Android 12’s dynamic theming could extend to app icons

Bill Mount

Google’s updated design language, dubbed Material You, makes interface design a much more personalized experience on Android phones, with UI elements pulling their colors from your wallpaper. But the theming couldn’t only be restricted to the notification shade, accent colors, and app backgrounds. Evidence is mounting that it could extend […]

Google’s updated design language, dubbed Material You, makes interface design a much more personalized experience on Android phones, with UI elements pulling their colors from your wallpaper. But the theming couldn’t only be restricted to the notification shade, accent colors, and app backgrounds. Evidence is mounting that it could extend to app icons, too — if developers add support for it.

As reported by app devs kdrag0n and Kieron Quinn, there’s a hidden flag that allows you to theme a few app icons on Android 12 Beta 2, matching the colors extracted from your wallpaper. The list is currently exclusive to most pre-installed Google apps, safe for a few like Messages, Phone, and Photos.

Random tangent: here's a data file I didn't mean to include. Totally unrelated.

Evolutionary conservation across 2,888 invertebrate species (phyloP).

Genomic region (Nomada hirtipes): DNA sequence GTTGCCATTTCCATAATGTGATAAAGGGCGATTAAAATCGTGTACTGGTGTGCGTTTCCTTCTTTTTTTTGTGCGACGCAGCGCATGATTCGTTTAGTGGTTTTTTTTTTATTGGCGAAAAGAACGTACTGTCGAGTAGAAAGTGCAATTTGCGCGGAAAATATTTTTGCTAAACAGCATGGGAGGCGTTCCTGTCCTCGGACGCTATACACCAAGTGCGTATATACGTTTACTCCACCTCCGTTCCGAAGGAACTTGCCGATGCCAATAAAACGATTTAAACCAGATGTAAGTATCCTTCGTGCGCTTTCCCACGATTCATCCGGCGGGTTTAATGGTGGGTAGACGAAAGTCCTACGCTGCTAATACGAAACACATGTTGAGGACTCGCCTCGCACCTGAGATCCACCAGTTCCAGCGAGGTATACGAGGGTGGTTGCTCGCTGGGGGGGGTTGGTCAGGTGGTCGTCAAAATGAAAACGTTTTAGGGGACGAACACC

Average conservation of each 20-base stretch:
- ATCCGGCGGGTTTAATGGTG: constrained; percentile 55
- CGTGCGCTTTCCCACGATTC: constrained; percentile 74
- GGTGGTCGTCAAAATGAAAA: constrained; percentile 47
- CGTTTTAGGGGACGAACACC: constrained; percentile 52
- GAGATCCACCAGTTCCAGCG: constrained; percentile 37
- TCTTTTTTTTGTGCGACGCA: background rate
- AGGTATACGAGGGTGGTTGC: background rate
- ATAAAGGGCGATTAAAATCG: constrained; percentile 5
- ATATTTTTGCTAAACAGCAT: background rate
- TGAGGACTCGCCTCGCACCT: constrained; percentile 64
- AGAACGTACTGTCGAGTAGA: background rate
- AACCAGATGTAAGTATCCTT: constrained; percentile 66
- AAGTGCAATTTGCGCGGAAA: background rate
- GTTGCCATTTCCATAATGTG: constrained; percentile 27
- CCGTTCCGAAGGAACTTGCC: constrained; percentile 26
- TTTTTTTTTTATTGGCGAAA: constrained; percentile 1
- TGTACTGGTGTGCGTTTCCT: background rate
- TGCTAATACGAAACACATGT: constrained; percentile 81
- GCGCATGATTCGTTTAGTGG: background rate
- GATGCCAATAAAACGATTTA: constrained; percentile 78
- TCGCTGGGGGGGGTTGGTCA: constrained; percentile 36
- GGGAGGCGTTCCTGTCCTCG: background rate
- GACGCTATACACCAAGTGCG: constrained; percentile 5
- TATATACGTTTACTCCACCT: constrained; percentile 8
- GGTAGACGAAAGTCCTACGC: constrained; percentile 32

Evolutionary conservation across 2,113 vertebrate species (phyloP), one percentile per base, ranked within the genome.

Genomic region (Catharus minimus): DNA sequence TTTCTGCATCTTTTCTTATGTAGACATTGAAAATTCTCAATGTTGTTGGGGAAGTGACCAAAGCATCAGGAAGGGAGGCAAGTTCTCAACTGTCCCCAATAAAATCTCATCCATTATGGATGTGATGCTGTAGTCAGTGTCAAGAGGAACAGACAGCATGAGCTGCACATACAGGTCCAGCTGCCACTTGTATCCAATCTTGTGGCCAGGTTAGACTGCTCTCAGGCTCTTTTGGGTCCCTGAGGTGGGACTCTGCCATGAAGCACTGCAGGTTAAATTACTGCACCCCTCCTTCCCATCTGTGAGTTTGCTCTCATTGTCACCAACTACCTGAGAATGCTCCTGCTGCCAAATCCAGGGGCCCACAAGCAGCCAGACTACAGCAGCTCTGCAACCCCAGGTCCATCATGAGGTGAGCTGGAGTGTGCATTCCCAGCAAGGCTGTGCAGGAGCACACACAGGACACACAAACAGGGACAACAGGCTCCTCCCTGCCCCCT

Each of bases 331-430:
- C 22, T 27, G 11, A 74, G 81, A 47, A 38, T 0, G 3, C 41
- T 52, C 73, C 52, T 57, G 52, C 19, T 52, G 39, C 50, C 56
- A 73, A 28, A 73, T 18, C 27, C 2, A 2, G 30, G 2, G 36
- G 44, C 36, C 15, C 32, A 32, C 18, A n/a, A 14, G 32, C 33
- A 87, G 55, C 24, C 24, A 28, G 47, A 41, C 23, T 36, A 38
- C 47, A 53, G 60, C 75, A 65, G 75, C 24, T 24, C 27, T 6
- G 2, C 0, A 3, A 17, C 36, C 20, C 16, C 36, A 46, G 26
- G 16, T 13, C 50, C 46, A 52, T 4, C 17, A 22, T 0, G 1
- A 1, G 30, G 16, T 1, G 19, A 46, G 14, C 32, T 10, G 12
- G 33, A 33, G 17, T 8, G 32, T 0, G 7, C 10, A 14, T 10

Credits: Kieron Quinn (left), kdrag0n (middle & right).

In the examples above, you can see that the apps have gained accent-colored backgrounds and black iconography in light mode while they’re inverted in dark mode. That makes the icons are monochrome, making for a beautiful and understated design that’s almost the complete opposite of Google’s recent push for candy-colored app icons. I, for one, wouldn’t mind a homescreen like this.

According to evidence gathered by Quinn, it looks like the list of compatible apps is currently hard-coded into the Pixel Launcher. While support might initially be limited to these pre-installed Google apps only, it looks like the company is getting everything in place to expand support to third-party apps. Developer Dylan Roussel has already implemented theming support for a pre-release version of his device information app Inware.

For now, it’s still up in the air if Google will really pull through with these drastic changes to app icon design. For all we know, the company might want to use these themed icons in other places than the launcher, like in the notification shade or the Recents screen.

For more about Android 12, check out our ongoing series coverage here, or bookmark our regularly updated changelog and check back in later. If you want to install the developer preview on your own device, find out how in our Android 12 download guide.

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